Sunday, 11 October 2015

Collision regulations – a thrilling guide from #BadSkipper

Exams in a few weeks and luckily collision regulations are something that I can actually sit down and write some sense into. Unlike plotting, vectors, and distance over time, rules I can get my head around and memorise. Well, apart from the lights which are still driving me nuts and make me question why the hell I'm doing this. Remind me, why?!

Some skippers talk of having a ‘right of way’ in a potential collision situation. However the rules do not use this wording but in most cases one craft is the give way craft and the other should stand on. All skippers are required to avoid collisions and cannot claim they had right of way.

According to rule 5, Skippers and crew are required to keep a good look out at all times and by all available means. Eyes and ears are excellent tools by which to do this; and four principles include ensuring a sufficient number of people are keeping a look out especially when crew are working on deck. Keep a good look out behind the vessel and moored boats for anything approaching but also you can listen for any engine sounds or sound signals too. Electronic ears are also good, so radar and AIS if you have them can be used, but also listening to the local VHS channel for shipping movements which may affect you. Having an awareness of what is going on will allow you to plan how to potentially give way.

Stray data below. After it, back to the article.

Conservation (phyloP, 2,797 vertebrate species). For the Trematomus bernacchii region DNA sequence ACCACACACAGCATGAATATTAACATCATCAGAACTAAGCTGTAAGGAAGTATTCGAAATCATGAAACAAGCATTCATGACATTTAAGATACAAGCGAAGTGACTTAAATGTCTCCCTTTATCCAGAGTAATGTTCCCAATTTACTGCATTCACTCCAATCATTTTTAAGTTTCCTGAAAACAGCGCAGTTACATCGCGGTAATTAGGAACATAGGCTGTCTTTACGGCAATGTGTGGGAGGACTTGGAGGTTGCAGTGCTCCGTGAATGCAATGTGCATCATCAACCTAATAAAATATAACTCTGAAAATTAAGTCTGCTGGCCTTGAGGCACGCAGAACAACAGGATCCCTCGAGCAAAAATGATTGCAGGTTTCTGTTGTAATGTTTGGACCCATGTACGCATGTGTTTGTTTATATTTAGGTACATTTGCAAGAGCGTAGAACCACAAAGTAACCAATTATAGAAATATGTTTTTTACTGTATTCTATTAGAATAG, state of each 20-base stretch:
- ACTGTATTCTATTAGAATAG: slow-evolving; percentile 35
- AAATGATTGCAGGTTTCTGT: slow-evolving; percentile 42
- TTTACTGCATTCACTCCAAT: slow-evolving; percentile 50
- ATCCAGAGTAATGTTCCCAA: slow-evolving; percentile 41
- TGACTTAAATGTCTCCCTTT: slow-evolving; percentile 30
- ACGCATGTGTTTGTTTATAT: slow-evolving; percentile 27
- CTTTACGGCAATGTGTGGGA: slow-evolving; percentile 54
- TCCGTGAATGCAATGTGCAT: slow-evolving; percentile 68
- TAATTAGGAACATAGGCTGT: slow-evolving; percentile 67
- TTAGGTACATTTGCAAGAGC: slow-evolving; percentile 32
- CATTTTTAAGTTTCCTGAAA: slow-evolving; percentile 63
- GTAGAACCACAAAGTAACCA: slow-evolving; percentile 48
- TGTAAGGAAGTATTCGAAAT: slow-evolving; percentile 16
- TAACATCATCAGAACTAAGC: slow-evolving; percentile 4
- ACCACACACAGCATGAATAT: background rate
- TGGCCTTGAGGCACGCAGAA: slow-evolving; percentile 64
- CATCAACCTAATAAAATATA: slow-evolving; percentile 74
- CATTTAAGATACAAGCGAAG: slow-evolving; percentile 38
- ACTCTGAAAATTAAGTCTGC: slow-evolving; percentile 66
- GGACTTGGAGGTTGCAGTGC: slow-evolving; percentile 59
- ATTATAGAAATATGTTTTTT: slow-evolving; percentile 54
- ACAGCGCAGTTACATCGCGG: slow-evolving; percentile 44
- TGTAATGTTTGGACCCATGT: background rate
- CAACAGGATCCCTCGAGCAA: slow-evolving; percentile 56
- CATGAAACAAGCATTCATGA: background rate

The assessment of whether a risk of collision exists is covered in rule 7. If an approaching vessel is on a reasonably constant bearing, then there is a risk. You can check the bearing using a compass, or lining the approaching vessel up with a stanchion. Always check the full length of the ship, if it is bigger than you, it might get you with the bow, if not the stern.

Rule 9 governs what you do if you meet a large vessel in a small channel. In general terms, the skipper of a small vessel should not impede the passage of a large vessel which can safely navigate only within such a narrow channel. Keep right over to the starboard and avoid crossing it if necessary. Listen out for approaching vessels and take care when approaching bends – do not anchor in narrow channels. Plan your passage carefully to take into account wind, tide, flow or other vessels in the area.

Vessels under 20m should stay away from the Traffic Lanes, and they should steer clear and use Inshore Traffic Zones. If you need to cross the lanes, then do so with your heading at right angles to the traffic flow; ensure they can see as much of your and your lights as possible at all times.

The most complicated rules involve who should give way in crossing situations. But that’s maybe because I don’t understand roundabouts. Head on is easier as vessels under power alter course to starboard. An over taking vessel must steer clear of the slower one. Crossing situations and Rule 15 says that the vessel which has the other on her starboard side is the give way vessel. They should avoid going in front and instead alter course and pass behind. If you see the red port light, stop, the green starboard light, go. As mentioned above, the stand-on vessel does have responsibilities – keep course and speed but get ready to take avoiding action if necessary.

The pecking order of vessels is covered in rule 18. As small powered leisure vessels, we are at the bottom of the pile – we keep out of the way of everyone, especially those who are restricted in their ability to manoeuvre, engaged in fishing, or not under command. There are also flags and lights which tell us why we should give way to other vessels. And now I'm off to learn how to flash...


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  2. Always try to avoid stationary objects in your path